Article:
Security (S&B/CBRNE) Magazine

SPR 2016

Security & Border Protection and CST & CBRNE Source Book, published jointly, concentrate on WMD response, NGB training, counterterrorism, and border security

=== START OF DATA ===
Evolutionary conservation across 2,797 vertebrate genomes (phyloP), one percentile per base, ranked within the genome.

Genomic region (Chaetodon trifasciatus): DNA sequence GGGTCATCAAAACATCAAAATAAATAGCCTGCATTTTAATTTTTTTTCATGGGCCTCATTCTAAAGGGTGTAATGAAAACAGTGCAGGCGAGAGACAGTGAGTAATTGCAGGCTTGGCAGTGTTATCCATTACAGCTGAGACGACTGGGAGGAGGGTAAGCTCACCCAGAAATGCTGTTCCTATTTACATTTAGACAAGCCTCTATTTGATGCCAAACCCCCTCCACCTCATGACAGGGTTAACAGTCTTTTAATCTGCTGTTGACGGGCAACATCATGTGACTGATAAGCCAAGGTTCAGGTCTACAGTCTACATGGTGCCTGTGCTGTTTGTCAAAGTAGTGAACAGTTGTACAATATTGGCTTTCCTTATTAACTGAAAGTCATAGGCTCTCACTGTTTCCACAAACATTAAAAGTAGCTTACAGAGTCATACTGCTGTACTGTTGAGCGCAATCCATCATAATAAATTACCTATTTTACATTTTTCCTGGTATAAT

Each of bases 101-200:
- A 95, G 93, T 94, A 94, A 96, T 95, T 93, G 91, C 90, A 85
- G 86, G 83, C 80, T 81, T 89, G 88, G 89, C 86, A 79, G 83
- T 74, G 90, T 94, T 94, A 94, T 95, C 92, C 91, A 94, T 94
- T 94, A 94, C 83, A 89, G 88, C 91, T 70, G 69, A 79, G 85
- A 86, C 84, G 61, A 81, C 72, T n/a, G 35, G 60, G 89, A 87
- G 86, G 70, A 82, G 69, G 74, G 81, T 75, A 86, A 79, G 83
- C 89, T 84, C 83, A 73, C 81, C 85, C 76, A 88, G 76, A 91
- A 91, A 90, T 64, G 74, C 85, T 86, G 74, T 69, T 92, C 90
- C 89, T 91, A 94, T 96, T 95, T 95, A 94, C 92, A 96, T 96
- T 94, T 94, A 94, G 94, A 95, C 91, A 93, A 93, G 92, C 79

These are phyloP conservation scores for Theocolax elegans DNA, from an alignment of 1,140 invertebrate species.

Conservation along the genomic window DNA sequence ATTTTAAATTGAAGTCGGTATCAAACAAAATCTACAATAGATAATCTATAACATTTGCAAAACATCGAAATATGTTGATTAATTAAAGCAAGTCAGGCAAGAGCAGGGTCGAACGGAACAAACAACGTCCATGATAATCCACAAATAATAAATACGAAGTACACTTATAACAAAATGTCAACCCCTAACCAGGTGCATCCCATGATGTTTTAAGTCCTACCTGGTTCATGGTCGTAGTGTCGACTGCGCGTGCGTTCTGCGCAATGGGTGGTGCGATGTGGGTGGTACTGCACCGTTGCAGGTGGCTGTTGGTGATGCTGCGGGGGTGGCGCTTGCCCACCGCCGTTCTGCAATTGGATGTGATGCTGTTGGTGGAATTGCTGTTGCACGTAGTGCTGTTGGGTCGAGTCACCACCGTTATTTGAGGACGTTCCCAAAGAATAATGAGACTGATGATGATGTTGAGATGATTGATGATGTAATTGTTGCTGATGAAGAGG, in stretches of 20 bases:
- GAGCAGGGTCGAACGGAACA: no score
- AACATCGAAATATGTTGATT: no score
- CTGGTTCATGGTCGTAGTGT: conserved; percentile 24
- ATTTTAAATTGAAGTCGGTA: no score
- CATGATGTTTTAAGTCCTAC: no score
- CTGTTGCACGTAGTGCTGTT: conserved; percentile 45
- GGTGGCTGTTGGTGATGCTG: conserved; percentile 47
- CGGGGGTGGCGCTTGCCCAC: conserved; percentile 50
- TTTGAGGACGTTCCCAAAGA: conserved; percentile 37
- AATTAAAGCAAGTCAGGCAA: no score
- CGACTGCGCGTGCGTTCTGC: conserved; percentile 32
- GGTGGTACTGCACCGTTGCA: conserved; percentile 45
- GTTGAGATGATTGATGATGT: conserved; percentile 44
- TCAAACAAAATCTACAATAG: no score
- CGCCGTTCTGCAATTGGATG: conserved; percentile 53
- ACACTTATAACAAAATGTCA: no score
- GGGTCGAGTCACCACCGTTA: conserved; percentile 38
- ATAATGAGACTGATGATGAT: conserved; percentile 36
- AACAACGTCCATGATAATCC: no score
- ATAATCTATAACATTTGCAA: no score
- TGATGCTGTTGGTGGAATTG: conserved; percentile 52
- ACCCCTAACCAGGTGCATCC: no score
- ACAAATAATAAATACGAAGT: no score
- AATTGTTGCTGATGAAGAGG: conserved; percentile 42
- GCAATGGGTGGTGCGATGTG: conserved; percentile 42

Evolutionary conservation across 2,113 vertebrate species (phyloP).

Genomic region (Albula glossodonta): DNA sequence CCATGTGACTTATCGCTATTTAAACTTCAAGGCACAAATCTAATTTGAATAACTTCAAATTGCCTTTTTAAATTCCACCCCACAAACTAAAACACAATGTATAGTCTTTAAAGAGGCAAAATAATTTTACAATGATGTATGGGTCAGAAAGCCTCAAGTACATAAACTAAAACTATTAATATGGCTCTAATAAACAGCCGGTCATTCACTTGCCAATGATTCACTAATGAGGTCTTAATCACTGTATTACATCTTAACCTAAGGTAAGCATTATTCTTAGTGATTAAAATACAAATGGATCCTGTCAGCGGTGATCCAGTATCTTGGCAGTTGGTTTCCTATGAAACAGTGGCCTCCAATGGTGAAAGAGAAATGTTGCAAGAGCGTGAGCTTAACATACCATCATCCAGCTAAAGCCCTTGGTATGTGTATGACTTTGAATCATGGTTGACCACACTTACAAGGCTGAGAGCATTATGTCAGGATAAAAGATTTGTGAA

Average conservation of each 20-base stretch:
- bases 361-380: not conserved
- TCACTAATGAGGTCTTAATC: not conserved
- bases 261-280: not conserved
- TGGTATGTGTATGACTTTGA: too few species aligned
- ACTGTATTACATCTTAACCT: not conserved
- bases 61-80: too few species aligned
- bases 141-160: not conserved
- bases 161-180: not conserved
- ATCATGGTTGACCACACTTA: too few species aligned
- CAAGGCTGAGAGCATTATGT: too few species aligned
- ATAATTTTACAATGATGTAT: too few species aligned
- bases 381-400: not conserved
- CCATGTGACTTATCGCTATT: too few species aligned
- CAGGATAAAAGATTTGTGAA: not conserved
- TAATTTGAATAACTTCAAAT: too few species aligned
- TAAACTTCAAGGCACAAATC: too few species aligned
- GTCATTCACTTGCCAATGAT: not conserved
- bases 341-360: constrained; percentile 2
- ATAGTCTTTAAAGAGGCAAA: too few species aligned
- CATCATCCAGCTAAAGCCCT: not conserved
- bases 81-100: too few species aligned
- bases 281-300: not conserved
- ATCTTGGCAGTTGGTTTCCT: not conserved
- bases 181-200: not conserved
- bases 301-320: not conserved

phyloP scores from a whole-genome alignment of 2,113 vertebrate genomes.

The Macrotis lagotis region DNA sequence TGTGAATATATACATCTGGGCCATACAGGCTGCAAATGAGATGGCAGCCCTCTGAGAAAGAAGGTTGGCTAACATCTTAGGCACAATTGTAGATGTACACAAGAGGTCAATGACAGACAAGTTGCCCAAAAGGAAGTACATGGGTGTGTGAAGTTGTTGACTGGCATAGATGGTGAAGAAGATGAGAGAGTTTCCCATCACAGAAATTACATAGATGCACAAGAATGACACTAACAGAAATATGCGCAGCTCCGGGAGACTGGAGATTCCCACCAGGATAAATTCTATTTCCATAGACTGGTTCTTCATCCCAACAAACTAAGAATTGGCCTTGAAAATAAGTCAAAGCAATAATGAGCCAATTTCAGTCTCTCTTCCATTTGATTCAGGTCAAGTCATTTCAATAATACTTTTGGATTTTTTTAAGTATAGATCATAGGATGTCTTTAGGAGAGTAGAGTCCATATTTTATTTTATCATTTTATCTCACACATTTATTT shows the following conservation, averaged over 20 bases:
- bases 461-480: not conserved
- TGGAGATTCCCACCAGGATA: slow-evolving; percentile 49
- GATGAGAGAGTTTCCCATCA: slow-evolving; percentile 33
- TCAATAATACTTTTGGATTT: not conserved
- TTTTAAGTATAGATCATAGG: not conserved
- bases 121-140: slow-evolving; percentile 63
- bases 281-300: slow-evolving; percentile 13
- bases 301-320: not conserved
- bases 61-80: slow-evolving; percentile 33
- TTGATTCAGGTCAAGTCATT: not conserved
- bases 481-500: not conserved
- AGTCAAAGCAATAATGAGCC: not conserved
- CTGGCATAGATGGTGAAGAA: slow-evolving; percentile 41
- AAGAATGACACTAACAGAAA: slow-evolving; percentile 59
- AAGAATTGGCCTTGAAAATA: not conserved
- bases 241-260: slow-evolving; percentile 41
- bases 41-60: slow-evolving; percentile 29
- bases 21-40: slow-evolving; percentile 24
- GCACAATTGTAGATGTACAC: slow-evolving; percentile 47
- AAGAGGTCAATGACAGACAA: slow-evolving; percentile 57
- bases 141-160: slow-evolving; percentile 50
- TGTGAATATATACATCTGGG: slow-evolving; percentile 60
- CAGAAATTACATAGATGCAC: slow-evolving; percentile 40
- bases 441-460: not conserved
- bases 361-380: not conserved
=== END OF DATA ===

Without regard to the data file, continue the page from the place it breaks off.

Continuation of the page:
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Page 16 of 35 S&BP and CST & CBRNE | Spring 2016 | 15 Director's Corner requirements, and formalizing training. The Unmanned Ground Vehicle Sensor Suite Integration effort is one effort to this end. The sensor suite is a dedicated system of nuclear and chemical detection and warning equipment and biological sampling gear. Units receiving equipment and support include the National Guard WMD Civil Support Teams, the National Guard Chemical, Biological, Radiological, Nuclear, and High Yield Explosives Enhanced Response Force Packages, the U.S. Marine Corps Chemical Biological Incident Response Force, and the U.S. Army's 20th CBRNE Command. CST & CBRNE: From an industry partnering perspective, how is JPEO-CBD working to maximize cooperation? Mr. Bryce: Fundamentally, we are being responsive to the challenges industry faces. The medical countermeasures (MCM) development business is a good example. In an effort to facilitate opportunities, we are working with industry experts to develop a suite of incentives, potentially including the FDA priority review voucher program (i.e. FDA taking action on an application within 6 months compared to 10 months under standard review) to address risk in candidate MCM development, as well as pursuing the previously mentioned OTA initiative. Our intent with the new Medical Countermeasures Advanced Development and Manufacturing (MCM ADM) facility in Florida is to promote competition and incentivize businesses to compete by making it more likely our small innovator biopharmaceutical performers that lack the FDA regulatory and production experience can and will succeed at fulfilling DoD requirements. This broadens the community of potentially capable and potentially interested performers. Ensuring these performers succeed for DoD is fundamental to the purpose of the MCM ADM facility. To foster their success, we keep pace and meet with our industry partners through forums such as scheduled conferences and our annual Advanced Planning Briefing to Industry event. We have made it easier for industry to do business with the JPEO through efforts such as our Omnibus Program Engineering and Technical Support Service, or OPETS; Joint Enterprise Research, Development Acquisition and Procurement or JE-RDAP; and Joint Enterprise Contracted Logistics and Services Support, or JE-CLaSS. We are committed to engaging with our industry partners. My Joint Project Managers are open to meeting with companies outside of these events and so am I. CST & CBRNE: What are some key JPEO-CBD efforts slated for 2016? Mr. Bryce: In addition to emphasis areas previously mentioned, there are other key JPEO-CBD efforts which also support specific "countering WMD activities and tasks" under the Department of Defense Strategy for Countering Weapons of Mass Destruction, in particular those which "incorporate countering WMD efforts," "cooperate with and support partners," "understand the environment, threats, and vulnerabilities," and "control, defeat, disable, and/or dispose of WMD threats." For incorporation and cooperation on medical countermeasures (MCM), for example, we will continue to participate in the Public Health Emergency Medical Countermeasures Enterprise process. Led by the Department of Health and Human Services Office of the Assistant Secretary for Preparedness and Response, this group coordinates Federal efforts to increase national preparedness with respect to medical countermeasures. To understand the environment and threat, we will continue to develop the Joint Biological Tactical Detection System (JBTDS) and Next Generation Chemical Detector (NGCD) while improving CBRN battle management systems such as the Joint Warning and Reporting Network (JWARN). For controlling and disabling the threat, we plan to preserve and improve the kinds of capabilities which contributed so strongly to the DoD's Ebola response mission. The Critical Reagents Program (CRP), instrumental in providing the detection capability (assay) necessary to determining the presence of the disease, will now become the Defense Biological Product Assurance Office (DBPAO) with improved information management capabilities, while the Next Generation Diagnostics System (NGDS), the platform running the assay, will continue to be improved to meet unique DoD requirements in an unpredictable world.

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